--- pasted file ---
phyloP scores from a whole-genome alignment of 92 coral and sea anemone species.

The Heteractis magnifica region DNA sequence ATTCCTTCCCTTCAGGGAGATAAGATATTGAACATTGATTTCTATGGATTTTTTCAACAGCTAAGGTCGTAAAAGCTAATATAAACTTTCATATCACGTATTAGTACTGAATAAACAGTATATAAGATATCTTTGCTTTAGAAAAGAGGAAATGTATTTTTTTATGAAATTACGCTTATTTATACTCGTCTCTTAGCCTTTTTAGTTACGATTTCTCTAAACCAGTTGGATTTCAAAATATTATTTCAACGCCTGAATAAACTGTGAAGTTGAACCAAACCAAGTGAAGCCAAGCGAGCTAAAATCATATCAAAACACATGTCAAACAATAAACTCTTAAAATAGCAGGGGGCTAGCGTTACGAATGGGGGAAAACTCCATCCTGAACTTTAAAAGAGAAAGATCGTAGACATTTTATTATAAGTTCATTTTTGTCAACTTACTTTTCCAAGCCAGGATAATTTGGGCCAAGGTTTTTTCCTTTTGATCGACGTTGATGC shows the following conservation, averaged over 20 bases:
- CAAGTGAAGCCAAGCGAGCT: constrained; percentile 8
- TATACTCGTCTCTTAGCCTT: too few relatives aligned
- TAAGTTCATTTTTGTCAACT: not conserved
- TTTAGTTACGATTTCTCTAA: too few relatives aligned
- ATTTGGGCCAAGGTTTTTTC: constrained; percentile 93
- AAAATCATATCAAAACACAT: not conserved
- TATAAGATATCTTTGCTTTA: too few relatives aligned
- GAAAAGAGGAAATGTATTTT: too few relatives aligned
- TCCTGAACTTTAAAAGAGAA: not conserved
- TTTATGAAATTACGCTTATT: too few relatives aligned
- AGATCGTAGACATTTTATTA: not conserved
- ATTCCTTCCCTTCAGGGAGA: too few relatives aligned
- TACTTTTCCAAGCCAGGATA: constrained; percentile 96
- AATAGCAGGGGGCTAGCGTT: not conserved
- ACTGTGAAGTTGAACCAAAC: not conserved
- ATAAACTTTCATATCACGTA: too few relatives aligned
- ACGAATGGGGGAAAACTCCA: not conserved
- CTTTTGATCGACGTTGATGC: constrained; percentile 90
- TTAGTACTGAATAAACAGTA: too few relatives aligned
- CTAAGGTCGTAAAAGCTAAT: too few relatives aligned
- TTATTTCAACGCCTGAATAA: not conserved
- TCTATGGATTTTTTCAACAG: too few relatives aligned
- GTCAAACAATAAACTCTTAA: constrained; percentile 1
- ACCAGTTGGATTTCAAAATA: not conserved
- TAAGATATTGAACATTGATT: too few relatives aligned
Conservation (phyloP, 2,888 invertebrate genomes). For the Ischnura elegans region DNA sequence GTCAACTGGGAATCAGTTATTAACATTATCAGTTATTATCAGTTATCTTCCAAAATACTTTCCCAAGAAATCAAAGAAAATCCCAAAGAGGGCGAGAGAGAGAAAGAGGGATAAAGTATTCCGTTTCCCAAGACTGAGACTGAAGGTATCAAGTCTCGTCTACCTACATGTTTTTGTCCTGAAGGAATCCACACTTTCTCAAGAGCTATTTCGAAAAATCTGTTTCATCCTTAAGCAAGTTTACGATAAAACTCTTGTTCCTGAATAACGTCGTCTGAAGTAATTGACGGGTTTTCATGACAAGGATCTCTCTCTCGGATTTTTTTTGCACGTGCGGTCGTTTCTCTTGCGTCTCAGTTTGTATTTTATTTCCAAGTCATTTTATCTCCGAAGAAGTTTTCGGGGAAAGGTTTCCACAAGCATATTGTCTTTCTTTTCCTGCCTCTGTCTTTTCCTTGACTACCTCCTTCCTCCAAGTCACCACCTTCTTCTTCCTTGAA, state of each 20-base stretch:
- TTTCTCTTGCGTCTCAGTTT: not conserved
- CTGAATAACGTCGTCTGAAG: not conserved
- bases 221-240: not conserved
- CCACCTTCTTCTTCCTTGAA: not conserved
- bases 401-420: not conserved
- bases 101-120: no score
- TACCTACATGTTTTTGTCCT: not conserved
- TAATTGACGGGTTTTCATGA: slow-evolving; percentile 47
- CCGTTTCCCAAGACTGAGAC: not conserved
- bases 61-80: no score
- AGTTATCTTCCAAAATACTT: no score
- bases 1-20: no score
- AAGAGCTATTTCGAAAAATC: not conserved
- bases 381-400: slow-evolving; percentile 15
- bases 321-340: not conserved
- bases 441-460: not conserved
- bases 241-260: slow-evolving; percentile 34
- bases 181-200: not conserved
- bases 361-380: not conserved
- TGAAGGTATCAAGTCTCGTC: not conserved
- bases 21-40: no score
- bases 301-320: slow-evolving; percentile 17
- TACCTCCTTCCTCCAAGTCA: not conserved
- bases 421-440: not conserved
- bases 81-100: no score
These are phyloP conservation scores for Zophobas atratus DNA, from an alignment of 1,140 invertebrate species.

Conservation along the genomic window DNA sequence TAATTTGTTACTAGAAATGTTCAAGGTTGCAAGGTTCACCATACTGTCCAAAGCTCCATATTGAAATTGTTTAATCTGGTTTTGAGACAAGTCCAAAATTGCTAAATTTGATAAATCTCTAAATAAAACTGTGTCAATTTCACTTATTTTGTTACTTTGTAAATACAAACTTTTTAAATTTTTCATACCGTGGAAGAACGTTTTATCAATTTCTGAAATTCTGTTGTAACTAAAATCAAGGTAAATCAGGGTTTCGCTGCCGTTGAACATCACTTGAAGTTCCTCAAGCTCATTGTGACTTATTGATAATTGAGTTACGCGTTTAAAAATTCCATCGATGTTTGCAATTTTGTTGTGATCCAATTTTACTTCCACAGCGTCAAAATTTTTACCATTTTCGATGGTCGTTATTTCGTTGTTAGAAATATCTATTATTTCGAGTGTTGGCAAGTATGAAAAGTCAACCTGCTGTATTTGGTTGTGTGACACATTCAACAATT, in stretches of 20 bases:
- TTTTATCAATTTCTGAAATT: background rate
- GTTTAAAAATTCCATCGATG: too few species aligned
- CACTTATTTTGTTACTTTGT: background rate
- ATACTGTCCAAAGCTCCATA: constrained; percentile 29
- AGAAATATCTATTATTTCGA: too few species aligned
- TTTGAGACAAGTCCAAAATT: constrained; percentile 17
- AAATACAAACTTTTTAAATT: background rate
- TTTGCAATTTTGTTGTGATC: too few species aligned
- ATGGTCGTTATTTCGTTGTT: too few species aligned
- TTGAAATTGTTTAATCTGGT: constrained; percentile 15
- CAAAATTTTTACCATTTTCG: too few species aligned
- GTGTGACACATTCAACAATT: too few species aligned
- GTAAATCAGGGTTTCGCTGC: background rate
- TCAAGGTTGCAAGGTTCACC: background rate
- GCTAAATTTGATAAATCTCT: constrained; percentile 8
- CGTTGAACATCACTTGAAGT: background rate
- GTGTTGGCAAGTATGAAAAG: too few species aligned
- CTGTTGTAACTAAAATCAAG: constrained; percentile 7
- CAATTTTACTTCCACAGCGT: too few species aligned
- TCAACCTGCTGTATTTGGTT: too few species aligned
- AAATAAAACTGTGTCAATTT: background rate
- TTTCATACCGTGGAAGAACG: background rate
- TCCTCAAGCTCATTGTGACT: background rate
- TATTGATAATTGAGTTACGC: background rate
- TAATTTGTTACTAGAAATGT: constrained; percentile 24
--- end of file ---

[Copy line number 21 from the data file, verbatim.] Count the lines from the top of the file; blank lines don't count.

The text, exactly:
- TTAGTACTGAATAAACAGTA: too few relatives aligned